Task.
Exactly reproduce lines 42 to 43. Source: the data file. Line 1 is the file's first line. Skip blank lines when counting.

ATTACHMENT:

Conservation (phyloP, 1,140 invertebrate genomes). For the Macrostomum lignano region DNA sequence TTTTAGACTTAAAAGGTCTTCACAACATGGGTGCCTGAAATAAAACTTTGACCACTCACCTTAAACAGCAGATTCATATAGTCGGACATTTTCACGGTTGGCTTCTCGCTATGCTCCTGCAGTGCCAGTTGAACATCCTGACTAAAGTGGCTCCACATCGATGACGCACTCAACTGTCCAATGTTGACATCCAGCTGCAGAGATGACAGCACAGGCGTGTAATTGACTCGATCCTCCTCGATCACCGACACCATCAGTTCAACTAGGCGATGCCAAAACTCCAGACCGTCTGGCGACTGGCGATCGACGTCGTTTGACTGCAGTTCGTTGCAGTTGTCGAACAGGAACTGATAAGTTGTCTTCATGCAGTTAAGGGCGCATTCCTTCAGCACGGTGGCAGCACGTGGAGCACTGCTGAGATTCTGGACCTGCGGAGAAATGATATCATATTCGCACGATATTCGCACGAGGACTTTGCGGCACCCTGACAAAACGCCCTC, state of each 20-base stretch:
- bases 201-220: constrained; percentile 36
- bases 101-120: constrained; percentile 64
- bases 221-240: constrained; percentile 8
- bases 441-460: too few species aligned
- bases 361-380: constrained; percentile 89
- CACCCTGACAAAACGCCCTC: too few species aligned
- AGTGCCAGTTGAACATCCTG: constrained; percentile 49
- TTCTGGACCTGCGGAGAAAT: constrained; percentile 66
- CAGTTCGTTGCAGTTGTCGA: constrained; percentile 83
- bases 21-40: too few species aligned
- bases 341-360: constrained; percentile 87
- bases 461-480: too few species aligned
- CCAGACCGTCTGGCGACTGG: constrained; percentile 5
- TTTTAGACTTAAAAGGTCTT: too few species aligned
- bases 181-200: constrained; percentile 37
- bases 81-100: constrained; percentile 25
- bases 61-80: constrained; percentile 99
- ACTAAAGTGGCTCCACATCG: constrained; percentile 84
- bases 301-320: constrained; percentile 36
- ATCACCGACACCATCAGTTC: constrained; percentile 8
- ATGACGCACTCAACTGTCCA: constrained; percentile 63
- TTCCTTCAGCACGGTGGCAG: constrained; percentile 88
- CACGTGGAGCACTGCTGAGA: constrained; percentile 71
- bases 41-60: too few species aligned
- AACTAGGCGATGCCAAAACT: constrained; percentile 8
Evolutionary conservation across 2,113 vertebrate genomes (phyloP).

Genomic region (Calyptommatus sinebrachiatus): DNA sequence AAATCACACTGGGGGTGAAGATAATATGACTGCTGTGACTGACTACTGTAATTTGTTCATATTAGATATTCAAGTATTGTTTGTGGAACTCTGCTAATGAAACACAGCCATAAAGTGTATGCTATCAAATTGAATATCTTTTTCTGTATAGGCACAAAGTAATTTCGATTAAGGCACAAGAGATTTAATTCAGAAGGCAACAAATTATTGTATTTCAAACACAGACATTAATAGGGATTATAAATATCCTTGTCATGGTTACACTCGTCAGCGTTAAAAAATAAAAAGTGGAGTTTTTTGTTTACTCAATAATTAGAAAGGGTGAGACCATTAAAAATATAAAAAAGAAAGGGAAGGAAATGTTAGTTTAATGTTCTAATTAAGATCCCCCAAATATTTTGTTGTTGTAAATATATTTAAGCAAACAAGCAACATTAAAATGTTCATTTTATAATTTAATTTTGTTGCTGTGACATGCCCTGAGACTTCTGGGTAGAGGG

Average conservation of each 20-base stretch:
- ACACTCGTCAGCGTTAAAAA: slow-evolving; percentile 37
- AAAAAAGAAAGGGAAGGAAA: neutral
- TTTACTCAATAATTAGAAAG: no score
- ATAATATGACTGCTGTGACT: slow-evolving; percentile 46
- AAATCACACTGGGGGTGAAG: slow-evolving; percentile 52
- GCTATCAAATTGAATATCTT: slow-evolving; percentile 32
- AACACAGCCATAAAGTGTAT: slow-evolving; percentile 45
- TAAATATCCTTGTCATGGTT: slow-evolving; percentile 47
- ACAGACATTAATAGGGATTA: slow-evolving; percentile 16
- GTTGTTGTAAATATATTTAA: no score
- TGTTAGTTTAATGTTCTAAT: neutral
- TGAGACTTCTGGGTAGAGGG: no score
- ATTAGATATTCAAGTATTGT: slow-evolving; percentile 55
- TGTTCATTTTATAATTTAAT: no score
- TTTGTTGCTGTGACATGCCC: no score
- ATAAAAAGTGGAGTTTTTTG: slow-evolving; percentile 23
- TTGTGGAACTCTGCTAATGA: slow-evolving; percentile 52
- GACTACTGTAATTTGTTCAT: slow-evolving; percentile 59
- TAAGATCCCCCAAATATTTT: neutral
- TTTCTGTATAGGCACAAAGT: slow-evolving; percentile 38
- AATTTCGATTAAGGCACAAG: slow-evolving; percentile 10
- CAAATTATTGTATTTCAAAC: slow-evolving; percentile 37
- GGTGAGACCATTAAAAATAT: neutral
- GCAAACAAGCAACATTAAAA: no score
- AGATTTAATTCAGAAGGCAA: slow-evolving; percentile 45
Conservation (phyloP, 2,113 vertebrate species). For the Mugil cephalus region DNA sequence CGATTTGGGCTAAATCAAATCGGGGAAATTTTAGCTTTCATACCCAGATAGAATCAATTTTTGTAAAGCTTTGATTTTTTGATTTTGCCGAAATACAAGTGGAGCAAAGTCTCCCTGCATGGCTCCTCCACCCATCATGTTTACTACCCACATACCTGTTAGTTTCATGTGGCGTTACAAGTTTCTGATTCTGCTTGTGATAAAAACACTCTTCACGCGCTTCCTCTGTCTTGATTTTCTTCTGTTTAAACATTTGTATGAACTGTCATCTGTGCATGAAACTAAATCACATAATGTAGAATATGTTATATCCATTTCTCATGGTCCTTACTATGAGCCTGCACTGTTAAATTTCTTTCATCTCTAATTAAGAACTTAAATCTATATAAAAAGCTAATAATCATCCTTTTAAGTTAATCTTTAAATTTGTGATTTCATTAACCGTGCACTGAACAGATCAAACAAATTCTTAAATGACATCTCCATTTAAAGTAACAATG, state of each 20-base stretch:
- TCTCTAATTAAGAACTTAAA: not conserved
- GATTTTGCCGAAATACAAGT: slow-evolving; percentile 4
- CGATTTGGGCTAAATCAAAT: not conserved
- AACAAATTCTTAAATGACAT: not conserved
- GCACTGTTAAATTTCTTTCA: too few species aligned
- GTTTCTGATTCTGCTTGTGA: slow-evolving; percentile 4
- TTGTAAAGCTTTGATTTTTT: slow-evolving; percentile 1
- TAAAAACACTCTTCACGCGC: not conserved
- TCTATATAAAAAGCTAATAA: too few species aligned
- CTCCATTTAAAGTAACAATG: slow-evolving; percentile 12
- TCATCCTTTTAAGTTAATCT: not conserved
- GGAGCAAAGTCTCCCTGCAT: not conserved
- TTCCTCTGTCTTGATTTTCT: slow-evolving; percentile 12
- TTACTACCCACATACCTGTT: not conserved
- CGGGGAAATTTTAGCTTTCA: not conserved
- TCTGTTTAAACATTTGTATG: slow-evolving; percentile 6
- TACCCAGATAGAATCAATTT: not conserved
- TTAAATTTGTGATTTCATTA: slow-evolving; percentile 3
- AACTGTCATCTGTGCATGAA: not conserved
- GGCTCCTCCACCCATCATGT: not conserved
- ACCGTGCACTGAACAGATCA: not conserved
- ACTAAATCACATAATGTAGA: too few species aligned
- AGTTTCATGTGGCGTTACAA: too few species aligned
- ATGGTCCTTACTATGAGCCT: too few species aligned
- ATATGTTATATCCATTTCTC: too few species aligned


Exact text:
- ATTAGATATTCAAGTATTGT: slow-evolving; percentile 55
- TGTTCATTTTATAATTTAAT: no score